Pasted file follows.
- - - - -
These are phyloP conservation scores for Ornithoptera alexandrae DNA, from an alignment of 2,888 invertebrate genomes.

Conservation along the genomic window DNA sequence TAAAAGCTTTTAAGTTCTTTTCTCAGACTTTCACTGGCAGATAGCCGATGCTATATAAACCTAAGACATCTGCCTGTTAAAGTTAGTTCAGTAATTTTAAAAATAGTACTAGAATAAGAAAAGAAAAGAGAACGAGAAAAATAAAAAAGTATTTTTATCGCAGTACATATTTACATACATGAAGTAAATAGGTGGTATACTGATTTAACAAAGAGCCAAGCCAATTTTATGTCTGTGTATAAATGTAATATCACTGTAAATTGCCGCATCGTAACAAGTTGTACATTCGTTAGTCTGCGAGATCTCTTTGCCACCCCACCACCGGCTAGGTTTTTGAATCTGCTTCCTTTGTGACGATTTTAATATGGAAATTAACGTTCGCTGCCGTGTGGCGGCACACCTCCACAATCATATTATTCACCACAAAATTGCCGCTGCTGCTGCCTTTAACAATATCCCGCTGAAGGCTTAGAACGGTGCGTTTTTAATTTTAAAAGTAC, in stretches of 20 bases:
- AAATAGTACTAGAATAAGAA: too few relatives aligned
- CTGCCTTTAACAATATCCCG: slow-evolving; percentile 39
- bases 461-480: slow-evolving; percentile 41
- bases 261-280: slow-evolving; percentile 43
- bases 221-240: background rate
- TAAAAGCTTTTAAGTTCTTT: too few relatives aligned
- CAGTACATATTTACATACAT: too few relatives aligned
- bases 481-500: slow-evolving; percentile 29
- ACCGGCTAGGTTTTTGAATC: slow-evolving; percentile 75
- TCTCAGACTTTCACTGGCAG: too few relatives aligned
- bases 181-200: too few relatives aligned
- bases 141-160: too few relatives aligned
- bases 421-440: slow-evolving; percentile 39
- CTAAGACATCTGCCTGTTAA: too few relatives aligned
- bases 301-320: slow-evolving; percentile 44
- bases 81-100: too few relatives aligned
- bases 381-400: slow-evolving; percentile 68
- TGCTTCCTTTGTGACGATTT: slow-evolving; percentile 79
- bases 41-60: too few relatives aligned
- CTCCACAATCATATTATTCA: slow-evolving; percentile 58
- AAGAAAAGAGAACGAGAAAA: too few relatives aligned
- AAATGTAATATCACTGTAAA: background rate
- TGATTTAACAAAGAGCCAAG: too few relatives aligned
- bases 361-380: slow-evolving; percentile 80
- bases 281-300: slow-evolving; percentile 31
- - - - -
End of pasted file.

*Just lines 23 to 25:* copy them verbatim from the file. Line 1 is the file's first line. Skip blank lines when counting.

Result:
- AAGAAAAGAGAACGAGAAAA: too few relatives aligned
- AAATGTAATATCACTGTAAA: background rate
- TGATTTAACAAAGAGCCAAG: too few relatives aligned